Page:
Giving Notice: New ACORD Changes for Certificates of Insurance


Companies of all sizes and across virtually all industries routinely rely on certificates of insurance as proof that their counterparty, vendor or supplier has insurance, including an additional insured endorsement that may be required by contract. The certificate of insurance not only shows the types of insurance policies, limits of insurance and policy period, but also requires the additional insured or certificate holder to be notified when the insurance policy is cancelled. Specifically, the “old” ACORD certificate of insurance stated:

Should any of the above described policies be cancelled before the expiration date thereof,
 the issuing insurer will endeavor to mail ___ days written notice to the certificate holder named to the left, but failure to do so shall impose no obligation or liability of any kind upon the insurer, its agents or representatives.

Recently, the ACORD certificate and notice requirement was fundamentally changed. Instead of requiring that the certificate holder receive notice of cancellation, the form now states:

Should any of the above described policies be cancelled before the expiration date thereof, notice will be delivered in accordance with the policy provisions.

Consequently, unless the insurance policy itself requires that a certificate holder receive notice of cancellation, no such notice need be provided. As a result, an additional insured who relied on the certificate of insurance as evidence of insurance and of its status as an additional insured is no longer guaranteed that it will receive notice of cancellation unless the policy itself affirmatively requires such notice.

The question now becomes, what can a prudent company do to ensure that it receives notice that an insurance policy has been cancelled? Policyholders have tried at least three different approaches: 1) request that the insurance company issue the “old” certificate; 2) require the counterparty responsible for purchasing the insurance to provide notice of cancellation; and 3) request an additional insured endorsement that requires the insurance company to notify the additional insureds of cancellation. Each approach has its pros and cons.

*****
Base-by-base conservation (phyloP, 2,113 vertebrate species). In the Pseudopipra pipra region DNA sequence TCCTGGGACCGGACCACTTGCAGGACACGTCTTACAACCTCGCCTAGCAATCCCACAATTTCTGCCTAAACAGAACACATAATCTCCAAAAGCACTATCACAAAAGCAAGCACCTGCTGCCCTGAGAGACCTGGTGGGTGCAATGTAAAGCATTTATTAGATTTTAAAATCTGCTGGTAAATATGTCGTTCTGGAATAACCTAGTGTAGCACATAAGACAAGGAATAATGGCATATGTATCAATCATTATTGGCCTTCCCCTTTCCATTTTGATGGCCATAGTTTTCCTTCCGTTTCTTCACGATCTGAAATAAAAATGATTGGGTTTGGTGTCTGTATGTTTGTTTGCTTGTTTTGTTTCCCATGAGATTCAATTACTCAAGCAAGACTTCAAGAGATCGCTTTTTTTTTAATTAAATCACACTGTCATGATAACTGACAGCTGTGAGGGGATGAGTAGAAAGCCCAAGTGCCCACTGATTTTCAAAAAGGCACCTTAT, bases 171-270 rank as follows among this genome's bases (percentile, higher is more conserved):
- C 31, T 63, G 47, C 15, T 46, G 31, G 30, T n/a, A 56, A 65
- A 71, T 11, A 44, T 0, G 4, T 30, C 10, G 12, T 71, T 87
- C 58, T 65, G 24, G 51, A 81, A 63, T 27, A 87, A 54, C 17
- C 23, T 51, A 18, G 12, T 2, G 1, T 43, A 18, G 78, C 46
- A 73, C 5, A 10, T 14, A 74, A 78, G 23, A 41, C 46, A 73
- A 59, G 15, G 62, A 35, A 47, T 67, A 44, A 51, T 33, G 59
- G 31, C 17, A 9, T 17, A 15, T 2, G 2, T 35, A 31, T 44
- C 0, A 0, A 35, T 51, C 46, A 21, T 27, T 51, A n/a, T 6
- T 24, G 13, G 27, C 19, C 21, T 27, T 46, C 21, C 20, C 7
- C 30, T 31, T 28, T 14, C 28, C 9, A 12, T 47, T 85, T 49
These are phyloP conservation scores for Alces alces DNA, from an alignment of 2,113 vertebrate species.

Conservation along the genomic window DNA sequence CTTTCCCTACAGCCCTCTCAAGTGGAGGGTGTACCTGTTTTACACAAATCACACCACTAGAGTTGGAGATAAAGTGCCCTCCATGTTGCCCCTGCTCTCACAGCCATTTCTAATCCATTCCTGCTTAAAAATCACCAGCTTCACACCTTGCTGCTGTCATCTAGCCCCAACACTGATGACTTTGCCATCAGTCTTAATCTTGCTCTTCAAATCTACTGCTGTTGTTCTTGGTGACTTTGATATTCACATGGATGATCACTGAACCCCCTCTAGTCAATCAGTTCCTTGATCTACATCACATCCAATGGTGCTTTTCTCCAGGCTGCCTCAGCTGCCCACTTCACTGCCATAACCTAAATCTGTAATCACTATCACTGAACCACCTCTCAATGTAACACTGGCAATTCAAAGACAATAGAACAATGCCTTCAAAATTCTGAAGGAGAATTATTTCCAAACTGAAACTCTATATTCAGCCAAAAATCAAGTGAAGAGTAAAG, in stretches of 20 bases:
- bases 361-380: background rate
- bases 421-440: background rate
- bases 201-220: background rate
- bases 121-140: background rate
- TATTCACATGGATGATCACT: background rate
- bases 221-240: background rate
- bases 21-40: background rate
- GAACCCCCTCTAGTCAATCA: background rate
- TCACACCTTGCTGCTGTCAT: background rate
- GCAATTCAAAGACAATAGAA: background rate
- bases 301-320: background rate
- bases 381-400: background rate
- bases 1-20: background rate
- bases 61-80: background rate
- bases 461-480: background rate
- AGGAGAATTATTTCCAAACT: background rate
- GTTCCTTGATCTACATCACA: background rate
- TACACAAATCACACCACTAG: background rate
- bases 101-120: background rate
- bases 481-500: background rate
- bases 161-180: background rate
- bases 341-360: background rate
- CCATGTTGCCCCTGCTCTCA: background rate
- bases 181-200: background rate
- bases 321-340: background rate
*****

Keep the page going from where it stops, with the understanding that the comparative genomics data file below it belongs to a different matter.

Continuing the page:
An insurance company is unlikely to issue an outdated certificate of insurance. Brokers and insurance companies may respond that they are unable to use the “old” certificate of insurance without approval by state regulators or because of other licensing requirements. While it may be possible to have regulators approve a different certificate that includes the notice of cancellation provision, it is unclear whether insurance companies are willing to seek regulatory approval to use a certificate of insurance form that differs from the current ACORD form.

While requiring a counterparty to provide notice of cancellation may have initial appeal, this solution may not be ideal in all situations. A counterparty’s failure to notify you of cancellation may give rise to a breach of contract claim and damages, but it may not fully address the situations in which your company may be in breach of its obligations, whether in keeping with the terms of its own insurance, other contract requirements or bid requirements, if insurance is cancelled. While any such breach of contract dispute is pending, your company may also have to fund defense and other payment obligations that would otherwise have been insured under the insurance policy. Careful drafting of insurance, indemnity and other risk transfer provisions, and a thorough assessment of the counter-party’s ability to pay, may reduce the chances that your company will be left holding the bag if an insurance policy is cancelled without notice.

A third  and perhaps better  way to avoid the pitfalls created by the changes in the ACORD form may be to require that your counterparty purchase an insurance policy that requires the insurance company to notify additional insureds of cancellation. Because not all insurance companies offer such additional insured endorsements or policy language, it is important to work closely with your broker to ensure that the correct additional insured form or description of the additional insured coverage requiring notification is reflected in the contract.

The change to the ACORD certificate of insurance that removes the notice of cancellation requirement emphasizes the importance of reading the fine print — both in the policy on which you are named and in your contract with the counterparty. Although it was previously possible for a certificate-holder to rely upon a certificate of insurance and the requirement that a certificate-holder or additional insured be notified of cancellation as proof that insurance is in force, that may no longer be the case. Policyholders should consult with their trusted advisors, including brokers and outside counsel, to identify the most effective way to ensure that their commercial contracts — including their counterparty’s insurance policies  require that they be notified if insurance upon which they rely is cancelled for any reason.

Robert M. Horkovich

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About the Author

Robert M. Horkovich is managing partner and shareholder in the New York office of Anderson Kill. He is a trial lawyer who has obtained more than $5 billion in settlements and judgments for policyholders from insurance companies.

Pamela D. Hans

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About the Author

Pamela D. Hans is a shareholder at Anderson Kill P.C. and co-chair of the firm’s sexual harassment and abuse insurance recovery practice group.


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